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Mix Live Blog: Higher Road Expense

FOH engineer/Mix blogger Steve La Cerra discovers another surprise side-effect of the pandemic: More concert security.

Blue Öyster Cult, doing its thing on stage. Photo: Steve La Cerra.

A few days ago, when I was settling a show and reviewing expenses with the promoter, I noticed that the expenditure for security looked kinda high. When I asked about it, he explained that his concert security costs have tripled in the past year—and it’s not because patrons are getting rowdier. It’s because venues that have implemented Covid screening protocols need increased security. I must admit, I hadn’t really thought about it until that moment.

This particular venue has the following Covid health protocol in place (you’ve no doubt seen something similar):

Proof of current vaccination or a negative test for COVID-19 within 72 hours is required for all public performances. Please be sure to bring this with you as well as a photo ID. Proof of current vaccination must include either TWO doses of the Pfizer or Moderna vaccine or ONE dose of the Johnson & Johnson vaccine. The negative test results must be officially dated within 72 hours of the event you are attending.  

Guess who’s responsible for verifying vax status as each patron enters the building: the concert security team (not me, thank God). In this particular venue, that’s 800 people whose docs need to be verified—and that’s nothing when compared to a venue that normally hosts pro and college sports.

Couple this with the fact that the venue was state-owned and therefore already had a bag-check policy at the door, and you come up with higher expenses (not to mention a really slow walk-in). Security workers need to be paid, and the result on the settlement sheet is a significant bump in operational expenses as compared to a night at the same venue, pre-Covid.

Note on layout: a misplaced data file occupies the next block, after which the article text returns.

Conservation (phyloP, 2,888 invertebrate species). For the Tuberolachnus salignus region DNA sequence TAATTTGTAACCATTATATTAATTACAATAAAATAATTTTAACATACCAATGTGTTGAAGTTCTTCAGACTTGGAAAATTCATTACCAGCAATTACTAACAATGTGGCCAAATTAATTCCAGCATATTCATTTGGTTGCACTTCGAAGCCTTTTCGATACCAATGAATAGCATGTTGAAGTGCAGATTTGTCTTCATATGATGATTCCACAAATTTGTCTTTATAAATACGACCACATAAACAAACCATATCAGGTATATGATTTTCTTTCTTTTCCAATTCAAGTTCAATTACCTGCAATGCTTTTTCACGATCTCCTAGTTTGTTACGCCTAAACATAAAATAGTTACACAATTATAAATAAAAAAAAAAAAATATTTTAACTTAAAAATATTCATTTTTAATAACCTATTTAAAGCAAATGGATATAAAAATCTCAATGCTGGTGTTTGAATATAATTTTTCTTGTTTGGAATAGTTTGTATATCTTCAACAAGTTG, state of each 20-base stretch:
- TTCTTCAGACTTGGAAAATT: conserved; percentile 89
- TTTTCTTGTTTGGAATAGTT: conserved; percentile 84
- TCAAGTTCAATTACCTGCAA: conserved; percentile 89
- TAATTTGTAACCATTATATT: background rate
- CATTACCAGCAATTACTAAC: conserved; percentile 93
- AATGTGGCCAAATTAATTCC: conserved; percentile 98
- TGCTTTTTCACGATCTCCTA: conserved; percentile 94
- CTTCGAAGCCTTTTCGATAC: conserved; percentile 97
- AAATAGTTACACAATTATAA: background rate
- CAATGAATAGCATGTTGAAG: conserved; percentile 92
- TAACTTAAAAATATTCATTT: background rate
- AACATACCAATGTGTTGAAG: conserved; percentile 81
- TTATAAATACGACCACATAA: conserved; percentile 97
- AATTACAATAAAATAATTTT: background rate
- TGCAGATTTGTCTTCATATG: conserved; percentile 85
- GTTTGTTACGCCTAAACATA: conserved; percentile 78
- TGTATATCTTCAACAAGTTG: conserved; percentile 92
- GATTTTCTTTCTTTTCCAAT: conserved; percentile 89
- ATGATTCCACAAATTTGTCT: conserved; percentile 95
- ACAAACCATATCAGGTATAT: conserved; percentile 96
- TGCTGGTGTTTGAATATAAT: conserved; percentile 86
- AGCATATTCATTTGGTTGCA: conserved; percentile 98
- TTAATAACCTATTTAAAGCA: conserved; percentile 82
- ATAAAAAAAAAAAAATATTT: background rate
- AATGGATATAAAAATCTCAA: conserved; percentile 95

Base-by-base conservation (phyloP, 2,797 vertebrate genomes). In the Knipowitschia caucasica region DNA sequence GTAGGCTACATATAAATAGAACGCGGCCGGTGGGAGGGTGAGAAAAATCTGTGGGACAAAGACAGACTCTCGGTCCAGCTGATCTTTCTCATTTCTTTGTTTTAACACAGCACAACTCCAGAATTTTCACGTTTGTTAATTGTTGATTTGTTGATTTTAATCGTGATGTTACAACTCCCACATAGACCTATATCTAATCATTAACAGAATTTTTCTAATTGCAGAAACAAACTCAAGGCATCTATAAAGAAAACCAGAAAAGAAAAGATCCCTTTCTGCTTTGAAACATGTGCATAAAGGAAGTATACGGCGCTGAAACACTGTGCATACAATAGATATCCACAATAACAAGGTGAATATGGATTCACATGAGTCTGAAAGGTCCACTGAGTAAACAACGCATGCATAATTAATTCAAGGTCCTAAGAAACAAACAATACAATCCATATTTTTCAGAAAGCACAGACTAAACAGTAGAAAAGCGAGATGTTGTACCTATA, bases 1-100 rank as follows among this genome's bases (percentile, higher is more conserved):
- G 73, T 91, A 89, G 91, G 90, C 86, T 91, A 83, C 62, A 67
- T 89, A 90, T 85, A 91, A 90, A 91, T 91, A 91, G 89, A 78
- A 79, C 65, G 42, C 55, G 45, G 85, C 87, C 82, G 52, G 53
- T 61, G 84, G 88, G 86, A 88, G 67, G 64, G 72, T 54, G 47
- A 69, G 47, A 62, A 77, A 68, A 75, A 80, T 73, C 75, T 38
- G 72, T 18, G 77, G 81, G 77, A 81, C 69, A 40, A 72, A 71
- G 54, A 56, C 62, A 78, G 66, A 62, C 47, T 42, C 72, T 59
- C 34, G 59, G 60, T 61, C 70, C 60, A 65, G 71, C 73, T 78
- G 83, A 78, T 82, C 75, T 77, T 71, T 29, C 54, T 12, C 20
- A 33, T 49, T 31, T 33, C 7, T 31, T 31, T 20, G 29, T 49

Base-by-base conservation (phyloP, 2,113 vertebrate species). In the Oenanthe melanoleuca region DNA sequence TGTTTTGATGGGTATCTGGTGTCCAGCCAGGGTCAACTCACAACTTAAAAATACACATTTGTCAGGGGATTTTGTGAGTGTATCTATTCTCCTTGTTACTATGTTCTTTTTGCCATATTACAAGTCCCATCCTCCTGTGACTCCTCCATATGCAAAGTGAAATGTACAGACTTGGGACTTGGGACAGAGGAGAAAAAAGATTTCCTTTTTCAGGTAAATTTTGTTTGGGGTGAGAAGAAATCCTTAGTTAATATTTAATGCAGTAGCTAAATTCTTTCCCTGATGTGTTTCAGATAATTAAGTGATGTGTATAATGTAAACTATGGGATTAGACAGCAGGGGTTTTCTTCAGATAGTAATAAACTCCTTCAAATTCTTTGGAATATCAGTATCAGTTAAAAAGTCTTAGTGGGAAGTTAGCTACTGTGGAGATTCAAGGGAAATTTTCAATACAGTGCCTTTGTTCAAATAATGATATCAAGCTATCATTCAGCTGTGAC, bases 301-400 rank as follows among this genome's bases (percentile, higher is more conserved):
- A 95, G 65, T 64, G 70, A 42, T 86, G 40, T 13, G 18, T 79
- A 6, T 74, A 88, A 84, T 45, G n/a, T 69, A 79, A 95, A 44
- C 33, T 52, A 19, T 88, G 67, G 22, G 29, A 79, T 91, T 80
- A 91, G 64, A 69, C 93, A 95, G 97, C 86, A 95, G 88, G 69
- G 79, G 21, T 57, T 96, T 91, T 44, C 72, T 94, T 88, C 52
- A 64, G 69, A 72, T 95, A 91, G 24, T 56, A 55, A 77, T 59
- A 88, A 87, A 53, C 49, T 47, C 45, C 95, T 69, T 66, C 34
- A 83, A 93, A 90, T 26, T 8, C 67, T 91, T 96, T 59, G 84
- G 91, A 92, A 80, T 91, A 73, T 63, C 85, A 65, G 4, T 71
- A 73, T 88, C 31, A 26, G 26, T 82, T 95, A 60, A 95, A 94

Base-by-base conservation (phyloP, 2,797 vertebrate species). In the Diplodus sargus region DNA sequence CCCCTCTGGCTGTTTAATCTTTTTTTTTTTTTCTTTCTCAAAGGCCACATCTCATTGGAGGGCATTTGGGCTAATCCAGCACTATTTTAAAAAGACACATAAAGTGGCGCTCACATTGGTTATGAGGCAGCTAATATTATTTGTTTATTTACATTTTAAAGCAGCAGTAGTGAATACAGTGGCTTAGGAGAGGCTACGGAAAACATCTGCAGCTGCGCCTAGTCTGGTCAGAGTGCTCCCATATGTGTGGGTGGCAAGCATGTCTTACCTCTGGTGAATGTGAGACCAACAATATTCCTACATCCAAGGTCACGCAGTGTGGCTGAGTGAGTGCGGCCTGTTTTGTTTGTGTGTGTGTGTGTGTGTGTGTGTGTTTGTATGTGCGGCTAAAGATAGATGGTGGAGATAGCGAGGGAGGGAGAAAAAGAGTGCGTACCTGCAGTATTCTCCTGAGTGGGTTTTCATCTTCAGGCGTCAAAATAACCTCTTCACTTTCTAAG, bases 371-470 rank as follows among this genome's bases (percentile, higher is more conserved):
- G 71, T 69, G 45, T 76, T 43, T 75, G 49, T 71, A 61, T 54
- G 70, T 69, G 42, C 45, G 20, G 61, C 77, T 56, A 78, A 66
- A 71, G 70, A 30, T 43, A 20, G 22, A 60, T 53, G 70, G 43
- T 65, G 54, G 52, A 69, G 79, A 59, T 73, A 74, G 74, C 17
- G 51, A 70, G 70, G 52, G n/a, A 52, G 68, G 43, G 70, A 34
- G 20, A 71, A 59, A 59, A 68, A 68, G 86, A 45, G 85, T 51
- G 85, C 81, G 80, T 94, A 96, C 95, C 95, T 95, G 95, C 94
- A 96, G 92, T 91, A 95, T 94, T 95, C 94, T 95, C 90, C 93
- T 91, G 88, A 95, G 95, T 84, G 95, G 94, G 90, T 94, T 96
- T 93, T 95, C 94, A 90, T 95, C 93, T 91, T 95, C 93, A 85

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The question then becomes, “Who’s paying the bill?”

In this case, the venue picked up the tab and promptly passed it off to the promoter, who was renting the building for the day. That leaves the promoter with a few options: they could eat it, pass it off to patrons in the form of a higher ticket price, or possibly charge it to the artist against either their guarantee (not likely) or a potential bonus point (much more likely).

That’s a tough decision. Part of a promoter’s job is knowing the artist’s demographic and finding that “sweet spot” of ticket pricing to ensure that sales don’t suffer. As the band’s manager has said, “If it was easy, we’d promote the shows ourselves.” But it’s not, so we don’t.

Unfortunately, the concert-going fan will likely bear the expense. It will be interesting to see if ticket prices—which are already in the stratosphere for some acts—fall back to earth a bit as Covid restrictions are lifted and the amount of security required for a production can be reduced to pre-pandemic levels.

My guess is that prices won’t fall for the foreseeable future, especially since the demand for live entertainment is on the upswing as the Covid fog slowly rolls out of our way.